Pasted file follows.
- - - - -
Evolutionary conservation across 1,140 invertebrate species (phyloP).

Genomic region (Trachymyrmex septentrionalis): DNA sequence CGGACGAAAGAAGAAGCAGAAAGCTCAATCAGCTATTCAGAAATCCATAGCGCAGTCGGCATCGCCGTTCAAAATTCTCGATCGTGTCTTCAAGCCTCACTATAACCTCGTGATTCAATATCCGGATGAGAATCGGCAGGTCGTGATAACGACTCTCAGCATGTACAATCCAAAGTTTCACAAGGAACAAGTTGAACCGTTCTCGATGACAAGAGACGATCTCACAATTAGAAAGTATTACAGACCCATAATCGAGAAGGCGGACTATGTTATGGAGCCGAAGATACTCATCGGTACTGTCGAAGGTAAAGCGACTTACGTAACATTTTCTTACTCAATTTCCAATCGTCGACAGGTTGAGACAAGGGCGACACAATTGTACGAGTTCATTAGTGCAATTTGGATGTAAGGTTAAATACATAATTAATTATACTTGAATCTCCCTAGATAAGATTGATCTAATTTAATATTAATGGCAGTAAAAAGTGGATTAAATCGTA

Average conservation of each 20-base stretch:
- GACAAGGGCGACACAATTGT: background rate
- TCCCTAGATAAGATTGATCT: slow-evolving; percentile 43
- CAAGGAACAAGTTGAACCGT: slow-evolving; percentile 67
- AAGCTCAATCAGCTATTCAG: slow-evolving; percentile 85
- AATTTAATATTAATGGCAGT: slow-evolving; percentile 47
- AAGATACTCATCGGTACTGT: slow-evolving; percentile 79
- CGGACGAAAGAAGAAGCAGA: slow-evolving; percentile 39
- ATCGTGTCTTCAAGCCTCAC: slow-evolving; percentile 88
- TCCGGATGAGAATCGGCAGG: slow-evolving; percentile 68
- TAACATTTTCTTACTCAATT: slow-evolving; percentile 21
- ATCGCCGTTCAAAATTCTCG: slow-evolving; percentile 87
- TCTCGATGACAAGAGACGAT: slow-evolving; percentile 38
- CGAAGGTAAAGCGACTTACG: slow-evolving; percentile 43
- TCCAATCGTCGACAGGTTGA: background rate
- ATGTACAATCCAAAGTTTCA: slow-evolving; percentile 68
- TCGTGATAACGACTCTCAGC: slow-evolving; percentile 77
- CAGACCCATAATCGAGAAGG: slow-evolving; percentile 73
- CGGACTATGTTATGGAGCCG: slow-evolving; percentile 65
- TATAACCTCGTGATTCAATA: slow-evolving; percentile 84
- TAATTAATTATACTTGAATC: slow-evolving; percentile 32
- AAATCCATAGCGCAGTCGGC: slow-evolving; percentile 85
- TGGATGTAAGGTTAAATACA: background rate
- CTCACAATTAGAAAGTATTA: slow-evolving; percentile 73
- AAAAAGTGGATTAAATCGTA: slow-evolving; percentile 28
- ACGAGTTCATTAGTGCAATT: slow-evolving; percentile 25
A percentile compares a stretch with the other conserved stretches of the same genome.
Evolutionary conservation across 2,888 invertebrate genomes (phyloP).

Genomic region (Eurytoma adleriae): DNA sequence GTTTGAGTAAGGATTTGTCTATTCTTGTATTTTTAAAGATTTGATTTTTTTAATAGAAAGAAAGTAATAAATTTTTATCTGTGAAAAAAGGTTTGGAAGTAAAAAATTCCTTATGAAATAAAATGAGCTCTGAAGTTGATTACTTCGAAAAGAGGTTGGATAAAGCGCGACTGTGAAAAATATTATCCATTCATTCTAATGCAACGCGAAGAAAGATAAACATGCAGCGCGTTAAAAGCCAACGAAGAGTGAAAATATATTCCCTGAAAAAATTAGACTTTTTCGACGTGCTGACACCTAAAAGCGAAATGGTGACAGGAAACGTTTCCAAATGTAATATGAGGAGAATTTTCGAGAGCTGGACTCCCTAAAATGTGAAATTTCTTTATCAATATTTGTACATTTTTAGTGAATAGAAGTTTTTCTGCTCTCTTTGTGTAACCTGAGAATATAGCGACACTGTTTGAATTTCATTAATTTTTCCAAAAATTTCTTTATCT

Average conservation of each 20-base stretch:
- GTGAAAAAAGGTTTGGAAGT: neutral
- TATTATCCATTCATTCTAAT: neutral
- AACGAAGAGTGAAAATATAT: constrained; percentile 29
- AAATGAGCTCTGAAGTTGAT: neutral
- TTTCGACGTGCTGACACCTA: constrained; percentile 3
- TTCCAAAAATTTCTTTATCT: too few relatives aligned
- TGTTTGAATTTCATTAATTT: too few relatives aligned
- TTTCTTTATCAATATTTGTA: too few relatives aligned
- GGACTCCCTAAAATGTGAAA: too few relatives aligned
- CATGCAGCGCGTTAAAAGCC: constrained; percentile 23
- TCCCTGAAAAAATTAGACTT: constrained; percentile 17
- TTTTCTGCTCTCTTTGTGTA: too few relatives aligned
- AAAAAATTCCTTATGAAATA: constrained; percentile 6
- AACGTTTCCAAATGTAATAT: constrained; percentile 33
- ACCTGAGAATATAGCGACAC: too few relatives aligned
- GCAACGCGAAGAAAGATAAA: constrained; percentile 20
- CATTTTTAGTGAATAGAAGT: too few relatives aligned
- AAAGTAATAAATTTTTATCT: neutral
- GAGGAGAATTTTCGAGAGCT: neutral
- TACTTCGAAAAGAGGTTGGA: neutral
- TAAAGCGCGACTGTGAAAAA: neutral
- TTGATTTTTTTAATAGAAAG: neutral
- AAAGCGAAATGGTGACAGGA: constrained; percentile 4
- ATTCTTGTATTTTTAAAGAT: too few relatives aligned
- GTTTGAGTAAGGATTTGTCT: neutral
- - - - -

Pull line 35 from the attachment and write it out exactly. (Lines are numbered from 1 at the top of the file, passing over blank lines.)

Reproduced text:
- AACGAAGAGTGAAAATATAT: constrained; percentile 29